- ISBN/SKU: 9781591142973
- Binding: Paperback
- Era: 19th Century
- Number of Pages: 448
- Subject: Civil War
- Date Available: February 2010
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Howard J. Fuller takes a unique international look at the naval history of the Civil War. He argues that British naval power represented a far more serious threat than the Confederate Navy to the success of the Union blockade, the safety of Yankee merchant shipping, and operations against the South.
Combining extensive archival research on both sides of the Atlantic, this work offers an in-depth look at how the Union Navy, through a combination of high-tech ironclads armed with monster guns, intensive coastal fortifications, and a new fleet of high-speed commerce raiders, achieved a stunning—and crucial—diplomatic victory over the British. Fuller addresses many persistent misconceptions of what the Union monitors were for and why they failed in some roles associated with naval operations of the Civil War.
Howard J. Fuller is Senior Lecturer of War Studies at the University of Wolverhampton, U.K, the 2002-3 Fellow in U.S. Naval History through the Naval Historical Center, Washington, D.C. and Associate Editor of the International Journal of Naval History. The hardcover edition of Clad in Iron was awarded Honorable Mention for the John Lyman Book Award in U.S. Naval History in 2008.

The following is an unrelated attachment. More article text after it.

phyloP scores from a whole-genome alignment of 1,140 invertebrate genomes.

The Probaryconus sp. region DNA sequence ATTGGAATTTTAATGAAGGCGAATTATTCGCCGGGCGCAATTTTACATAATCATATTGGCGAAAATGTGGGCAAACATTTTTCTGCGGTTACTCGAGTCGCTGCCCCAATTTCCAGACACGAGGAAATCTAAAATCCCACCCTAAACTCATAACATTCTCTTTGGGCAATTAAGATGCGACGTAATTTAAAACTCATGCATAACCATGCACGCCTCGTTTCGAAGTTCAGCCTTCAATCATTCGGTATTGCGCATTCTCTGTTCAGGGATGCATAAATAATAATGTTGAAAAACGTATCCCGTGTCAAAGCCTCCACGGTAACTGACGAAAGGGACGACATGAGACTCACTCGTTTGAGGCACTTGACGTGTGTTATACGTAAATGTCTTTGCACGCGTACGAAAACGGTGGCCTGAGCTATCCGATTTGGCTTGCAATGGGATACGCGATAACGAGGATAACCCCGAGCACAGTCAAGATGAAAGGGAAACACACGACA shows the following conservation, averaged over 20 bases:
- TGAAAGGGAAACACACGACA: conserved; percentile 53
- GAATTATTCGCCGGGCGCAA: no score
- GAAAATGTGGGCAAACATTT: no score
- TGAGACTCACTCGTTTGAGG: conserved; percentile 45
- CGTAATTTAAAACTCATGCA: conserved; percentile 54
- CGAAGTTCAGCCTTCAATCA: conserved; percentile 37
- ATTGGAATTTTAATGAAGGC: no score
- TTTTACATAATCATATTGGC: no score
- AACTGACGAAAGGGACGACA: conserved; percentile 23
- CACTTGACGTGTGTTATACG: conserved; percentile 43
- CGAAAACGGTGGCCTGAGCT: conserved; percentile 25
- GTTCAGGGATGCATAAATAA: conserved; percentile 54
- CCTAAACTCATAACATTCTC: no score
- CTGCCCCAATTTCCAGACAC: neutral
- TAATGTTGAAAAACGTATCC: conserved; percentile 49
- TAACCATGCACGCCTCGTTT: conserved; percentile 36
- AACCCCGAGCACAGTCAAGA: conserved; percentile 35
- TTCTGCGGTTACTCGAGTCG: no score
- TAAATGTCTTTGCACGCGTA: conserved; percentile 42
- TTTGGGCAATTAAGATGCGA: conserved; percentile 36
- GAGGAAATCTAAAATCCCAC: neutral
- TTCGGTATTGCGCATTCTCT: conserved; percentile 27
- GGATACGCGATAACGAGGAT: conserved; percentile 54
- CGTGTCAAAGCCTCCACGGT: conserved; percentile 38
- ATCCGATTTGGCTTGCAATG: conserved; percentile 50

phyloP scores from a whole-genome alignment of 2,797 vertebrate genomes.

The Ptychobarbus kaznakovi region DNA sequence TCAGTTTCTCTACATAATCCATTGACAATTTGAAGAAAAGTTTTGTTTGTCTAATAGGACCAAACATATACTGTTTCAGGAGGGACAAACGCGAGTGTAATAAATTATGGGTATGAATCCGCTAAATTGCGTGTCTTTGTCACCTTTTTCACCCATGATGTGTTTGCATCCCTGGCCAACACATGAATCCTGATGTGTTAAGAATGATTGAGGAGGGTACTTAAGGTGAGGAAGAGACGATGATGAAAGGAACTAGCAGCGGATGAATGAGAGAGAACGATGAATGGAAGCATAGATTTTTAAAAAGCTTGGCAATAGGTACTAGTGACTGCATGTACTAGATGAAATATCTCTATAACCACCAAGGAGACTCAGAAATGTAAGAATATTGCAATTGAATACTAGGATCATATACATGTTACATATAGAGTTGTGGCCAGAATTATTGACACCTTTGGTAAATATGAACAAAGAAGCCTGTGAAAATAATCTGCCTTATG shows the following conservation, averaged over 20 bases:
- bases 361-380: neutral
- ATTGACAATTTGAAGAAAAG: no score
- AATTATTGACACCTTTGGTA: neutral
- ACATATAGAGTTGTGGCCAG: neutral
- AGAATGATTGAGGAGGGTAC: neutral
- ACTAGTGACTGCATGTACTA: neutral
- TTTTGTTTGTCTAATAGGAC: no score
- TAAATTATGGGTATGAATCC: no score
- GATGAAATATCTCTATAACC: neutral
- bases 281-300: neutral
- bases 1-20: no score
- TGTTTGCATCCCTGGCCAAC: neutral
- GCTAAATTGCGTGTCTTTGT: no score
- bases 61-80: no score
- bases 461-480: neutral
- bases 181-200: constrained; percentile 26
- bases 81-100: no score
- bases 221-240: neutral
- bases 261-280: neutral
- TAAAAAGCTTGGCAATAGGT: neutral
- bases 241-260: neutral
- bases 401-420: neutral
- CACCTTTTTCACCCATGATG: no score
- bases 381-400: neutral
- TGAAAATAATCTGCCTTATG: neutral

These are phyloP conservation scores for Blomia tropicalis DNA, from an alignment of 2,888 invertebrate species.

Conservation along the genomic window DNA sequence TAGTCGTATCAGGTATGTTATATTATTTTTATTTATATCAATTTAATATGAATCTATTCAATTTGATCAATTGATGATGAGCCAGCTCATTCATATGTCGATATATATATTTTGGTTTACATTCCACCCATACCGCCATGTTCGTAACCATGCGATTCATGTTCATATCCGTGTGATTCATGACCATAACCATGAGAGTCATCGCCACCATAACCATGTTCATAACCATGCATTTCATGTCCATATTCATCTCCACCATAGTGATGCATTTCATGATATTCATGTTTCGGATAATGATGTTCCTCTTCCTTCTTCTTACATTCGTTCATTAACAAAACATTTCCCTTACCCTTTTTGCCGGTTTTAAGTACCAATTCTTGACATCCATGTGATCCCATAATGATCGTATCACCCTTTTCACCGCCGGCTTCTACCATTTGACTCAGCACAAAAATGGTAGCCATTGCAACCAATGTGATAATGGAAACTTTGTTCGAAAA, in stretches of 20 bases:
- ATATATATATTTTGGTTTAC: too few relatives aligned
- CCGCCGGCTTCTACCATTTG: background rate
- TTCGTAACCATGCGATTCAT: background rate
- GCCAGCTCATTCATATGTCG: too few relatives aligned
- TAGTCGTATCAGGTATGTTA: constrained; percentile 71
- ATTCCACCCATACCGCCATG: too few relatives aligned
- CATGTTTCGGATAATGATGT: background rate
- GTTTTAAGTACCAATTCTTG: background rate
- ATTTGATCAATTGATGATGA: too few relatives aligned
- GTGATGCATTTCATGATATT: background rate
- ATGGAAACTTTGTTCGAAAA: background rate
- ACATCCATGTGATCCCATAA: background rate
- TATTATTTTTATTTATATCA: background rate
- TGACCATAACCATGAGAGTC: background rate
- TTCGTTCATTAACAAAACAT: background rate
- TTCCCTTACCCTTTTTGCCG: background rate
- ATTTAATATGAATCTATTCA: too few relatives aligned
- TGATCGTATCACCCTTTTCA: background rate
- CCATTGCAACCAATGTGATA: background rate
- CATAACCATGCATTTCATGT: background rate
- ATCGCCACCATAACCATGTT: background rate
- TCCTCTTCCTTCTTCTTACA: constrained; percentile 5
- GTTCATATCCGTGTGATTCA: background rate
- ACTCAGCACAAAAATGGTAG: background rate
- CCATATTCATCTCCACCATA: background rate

Praise for Clad in Iron:
"Greatly expands our understanding of how technology influences history."
–Craig Symonds, author of Lincoln and his Admirals
"Told with great scholarship and sophistication…in many ways a model of how this sort of history ought to be written."
—N.A.M. Rodger, author of Command of the Ocean: A Naval History of Britain, 1649-1815
"By placing the early ironclad fleets of Britain and America in their diplomatic context, Fuller provides an altogether more persuasive explanation of naval technology and the war of words between Admirals, engineers and politicians that swept both countries. A work of the first importance."
—Andrew Lambert author of The Gates of Hell: Sir John Franklin's Tragic Quest for the North West Passage